Freire’s methods were already being applied in a new movement of renewal within the Brazilian church — the Basic Christian Communities (CEB’s). These small face-to- face groups, usually located in rural or marginal areas, discussed the application of selected passages of the Bible to their daily lives, in ways that the liberation theologians saw as an example of the praxis that they were promoting. Along with the structuralist critique of capitalism, the Basic Christian Communities rapidly became a central element of the liberationist social program.

In a section of A Theology of Liberation which was to be quoted often by his opponents, Gutierrez called for the abolition of the private ownership of capital because it leads to “the exploitation of man by man,” and insisted that “the class struggle is a fact and neutrality in this question is not possible.” “To love one’s enemies presupposes recognizing and accepting that one has class enemies and that it is necessary to combat them . . . .”

What his critics do not quote is Gutierrez’s discussion of “a spirituality of liberation,” which he was to develop further in the 1980s. This involves a recognition that “conversion to God implies conversion to neighbor in an act of gratuitousness which allows one to encounter others fully, the universal encounter which is the foundation of communion of men among themselves and of men with God” producing a joy and celebration which is “the feast of the Christian Community.” However, rather than develop what could have been a fruitful theological exploration, Gutierrez returns to themes of the relation of the church to ideology and the class struggle. Biblical references begin for the first time (there are none in the first eight chapters), but only in the last chapter is there a meditation on the biblical meaning of poverty.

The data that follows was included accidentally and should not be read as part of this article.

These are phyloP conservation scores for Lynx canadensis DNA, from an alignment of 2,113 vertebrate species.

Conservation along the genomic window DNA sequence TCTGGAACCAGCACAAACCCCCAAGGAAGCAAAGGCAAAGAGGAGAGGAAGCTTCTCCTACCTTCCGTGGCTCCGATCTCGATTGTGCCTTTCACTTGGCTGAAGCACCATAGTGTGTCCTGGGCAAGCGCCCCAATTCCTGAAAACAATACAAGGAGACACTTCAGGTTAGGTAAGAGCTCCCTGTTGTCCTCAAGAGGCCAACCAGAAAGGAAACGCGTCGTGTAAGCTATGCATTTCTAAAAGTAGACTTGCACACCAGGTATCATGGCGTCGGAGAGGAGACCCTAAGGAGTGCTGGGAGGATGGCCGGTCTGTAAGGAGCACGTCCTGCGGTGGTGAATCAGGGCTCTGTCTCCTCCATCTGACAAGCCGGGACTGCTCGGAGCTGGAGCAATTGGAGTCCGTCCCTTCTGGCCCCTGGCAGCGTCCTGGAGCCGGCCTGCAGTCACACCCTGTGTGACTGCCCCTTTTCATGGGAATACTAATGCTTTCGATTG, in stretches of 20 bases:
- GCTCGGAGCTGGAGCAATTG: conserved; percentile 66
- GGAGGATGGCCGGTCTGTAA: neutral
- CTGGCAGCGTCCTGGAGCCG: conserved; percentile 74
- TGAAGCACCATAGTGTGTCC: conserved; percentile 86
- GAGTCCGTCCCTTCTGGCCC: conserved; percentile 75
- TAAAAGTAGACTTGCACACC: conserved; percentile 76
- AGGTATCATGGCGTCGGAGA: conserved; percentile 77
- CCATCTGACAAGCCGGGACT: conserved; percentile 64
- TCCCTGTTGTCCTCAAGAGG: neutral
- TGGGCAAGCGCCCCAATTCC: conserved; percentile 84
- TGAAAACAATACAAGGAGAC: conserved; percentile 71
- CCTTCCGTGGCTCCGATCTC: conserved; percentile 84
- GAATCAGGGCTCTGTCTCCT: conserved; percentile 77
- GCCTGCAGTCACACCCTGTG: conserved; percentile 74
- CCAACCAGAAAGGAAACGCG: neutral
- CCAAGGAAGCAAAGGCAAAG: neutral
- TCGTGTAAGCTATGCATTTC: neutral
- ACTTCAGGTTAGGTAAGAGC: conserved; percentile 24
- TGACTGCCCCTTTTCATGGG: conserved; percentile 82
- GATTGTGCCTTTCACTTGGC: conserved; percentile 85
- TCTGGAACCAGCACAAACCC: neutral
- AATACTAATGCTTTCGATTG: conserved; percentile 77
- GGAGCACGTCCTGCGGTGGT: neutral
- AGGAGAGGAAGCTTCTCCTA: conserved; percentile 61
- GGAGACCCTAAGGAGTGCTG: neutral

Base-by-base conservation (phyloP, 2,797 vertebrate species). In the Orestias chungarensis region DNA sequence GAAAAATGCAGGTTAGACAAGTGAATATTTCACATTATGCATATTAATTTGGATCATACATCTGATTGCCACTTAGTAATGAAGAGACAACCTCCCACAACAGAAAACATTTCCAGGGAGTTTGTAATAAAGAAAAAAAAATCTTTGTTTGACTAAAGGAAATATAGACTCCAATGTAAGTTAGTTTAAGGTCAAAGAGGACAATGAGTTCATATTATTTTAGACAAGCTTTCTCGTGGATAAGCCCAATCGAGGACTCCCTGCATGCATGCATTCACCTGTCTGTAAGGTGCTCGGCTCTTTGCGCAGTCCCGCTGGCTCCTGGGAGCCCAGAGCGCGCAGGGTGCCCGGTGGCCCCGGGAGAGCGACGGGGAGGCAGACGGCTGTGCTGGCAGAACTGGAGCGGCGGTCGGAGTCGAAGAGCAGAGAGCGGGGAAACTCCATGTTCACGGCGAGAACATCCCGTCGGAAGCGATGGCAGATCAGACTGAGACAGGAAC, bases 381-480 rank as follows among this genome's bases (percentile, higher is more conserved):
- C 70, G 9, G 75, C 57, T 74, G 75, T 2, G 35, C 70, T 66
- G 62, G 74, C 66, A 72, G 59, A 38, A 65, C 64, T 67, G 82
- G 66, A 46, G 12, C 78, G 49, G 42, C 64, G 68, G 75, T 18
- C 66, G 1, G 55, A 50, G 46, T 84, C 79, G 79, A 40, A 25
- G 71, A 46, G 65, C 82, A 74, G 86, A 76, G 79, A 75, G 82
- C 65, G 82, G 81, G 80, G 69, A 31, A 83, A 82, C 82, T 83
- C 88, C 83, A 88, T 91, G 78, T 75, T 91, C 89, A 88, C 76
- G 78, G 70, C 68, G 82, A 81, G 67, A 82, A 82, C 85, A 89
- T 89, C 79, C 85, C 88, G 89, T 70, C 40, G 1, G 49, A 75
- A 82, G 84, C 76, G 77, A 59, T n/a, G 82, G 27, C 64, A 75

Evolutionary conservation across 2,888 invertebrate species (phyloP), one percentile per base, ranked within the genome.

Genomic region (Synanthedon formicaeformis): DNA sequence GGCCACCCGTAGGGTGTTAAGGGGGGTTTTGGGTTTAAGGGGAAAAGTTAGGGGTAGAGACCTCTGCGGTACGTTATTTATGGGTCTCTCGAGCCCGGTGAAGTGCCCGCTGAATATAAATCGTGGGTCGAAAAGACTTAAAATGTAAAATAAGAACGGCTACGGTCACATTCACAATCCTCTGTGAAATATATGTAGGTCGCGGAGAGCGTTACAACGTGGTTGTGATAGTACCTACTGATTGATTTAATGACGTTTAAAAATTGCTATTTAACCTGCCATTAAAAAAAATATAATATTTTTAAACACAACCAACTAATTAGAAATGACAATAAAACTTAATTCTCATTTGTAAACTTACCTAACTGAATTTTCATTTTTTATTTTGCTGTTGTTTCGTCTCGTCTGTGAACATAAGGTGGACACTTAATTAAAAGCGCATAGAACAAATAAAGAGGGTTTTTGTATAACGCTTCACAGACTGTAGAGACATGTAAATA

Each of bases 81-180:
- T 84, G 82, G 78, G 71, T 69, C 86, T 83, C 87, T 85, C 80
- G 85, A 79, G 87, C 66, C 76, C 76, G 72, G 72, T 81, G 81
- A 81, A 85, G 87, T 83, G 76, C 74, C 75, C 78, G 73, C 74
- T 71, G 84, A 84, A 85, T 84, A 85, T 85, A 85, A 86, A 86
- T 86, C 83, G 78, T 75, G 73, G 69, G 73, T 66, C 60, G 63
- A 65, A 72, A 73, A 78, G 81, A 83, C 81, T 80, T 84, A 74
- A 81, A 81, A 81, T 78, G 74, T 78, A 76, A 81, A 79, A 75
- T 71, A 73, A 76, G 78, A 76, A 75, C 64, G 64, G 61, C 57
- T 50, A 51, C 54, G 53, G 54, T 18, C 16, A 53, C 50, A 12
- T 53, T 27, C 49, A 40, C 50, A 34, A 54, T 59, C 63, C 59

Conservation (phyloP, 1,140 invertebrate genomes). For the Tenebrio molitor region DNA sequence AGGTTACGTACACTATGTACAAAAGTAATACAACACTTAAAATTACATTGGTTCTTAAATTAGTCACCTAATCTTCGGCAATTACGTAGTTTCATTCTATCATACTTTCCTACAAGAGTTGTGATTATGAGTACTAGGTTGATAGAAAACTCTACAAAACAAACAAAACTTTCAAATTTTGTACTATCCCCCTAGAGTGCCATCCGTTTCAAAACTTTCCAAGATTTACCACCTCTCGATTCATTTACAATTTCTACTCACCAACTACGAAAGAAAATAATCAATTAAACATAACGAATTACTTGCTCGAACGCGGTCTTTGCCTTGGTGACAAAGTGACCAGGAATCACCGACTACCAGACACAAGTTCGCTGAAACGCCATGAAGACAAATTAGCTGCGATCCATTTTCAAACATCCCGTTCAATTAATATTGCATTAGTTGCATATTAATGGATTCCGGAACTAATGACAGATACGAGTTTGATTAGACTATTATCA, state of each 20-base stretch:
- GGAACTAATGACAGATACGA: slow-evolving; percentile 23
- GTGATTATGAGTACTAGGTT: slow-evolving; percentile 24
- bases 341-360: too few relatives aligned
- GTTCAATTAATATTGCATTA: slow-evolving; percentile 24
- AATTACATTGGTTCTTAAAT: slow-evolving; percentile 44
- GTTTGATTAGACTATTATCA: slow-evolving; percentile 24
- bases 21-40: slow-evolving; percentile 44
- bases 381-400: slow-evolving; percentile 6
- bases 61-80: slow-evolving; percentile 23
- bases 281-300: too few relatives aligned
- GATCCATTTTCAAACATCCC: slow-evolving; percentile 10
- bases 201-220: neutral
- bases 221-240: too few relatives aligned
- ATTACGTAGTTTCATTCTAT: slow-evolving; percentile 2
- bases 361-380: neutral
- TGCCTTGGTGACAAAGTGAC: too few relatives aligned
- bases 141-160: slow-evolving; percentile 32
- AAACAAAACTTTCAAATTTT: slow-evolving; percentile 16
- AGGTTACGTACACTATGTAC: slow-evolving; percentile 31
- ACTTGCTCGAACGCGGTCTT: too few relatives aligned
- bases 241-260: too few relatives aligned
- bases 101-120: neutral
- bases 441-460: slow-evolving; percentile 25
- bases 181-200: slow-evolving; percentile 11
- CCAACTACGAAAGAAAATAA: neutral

Structuralist Anti-Capitalism, Grass-roots Communities, and the Hermeneutic of Praxis

Gutierrez’s discussion of Christian community suggests a problem that was to dog the liberation theologians as their thinking developed — the relation between a conflictual and a cooperative model of society. The liberationists borrowed from the left a belief in conflicting interests and structural oppression as an explanation for poverty and oppression. Yet they also share the Christian belief in community and charity. The conflict is partially but not fully resolved through their support of Basic Christian Communities, made up primarily of the poor and underprivileged who are to apply the Bible to the solution of their day-to-day problems through a process of grass-roots democracy and participation. From the outset, liberation theology thus has contained both elements: a structuralist anti-capitalism, and a populist grass-roots communitarianism. The relation, interaction, and occasional tension between the two continues as it develops over time. The: different implications of the two elements also help to explain the varying reactions to the movement. The Brazilian bishops who see it primarily as the theoretical support for the Basic Christian Communities, of which there are now upwards of 100,000 in Brazil, take a different attitude from the members of the Colombian hierarchy, who view it as a justification for Christian participation in the guerrilla movements that have plagued that country for the last three decades.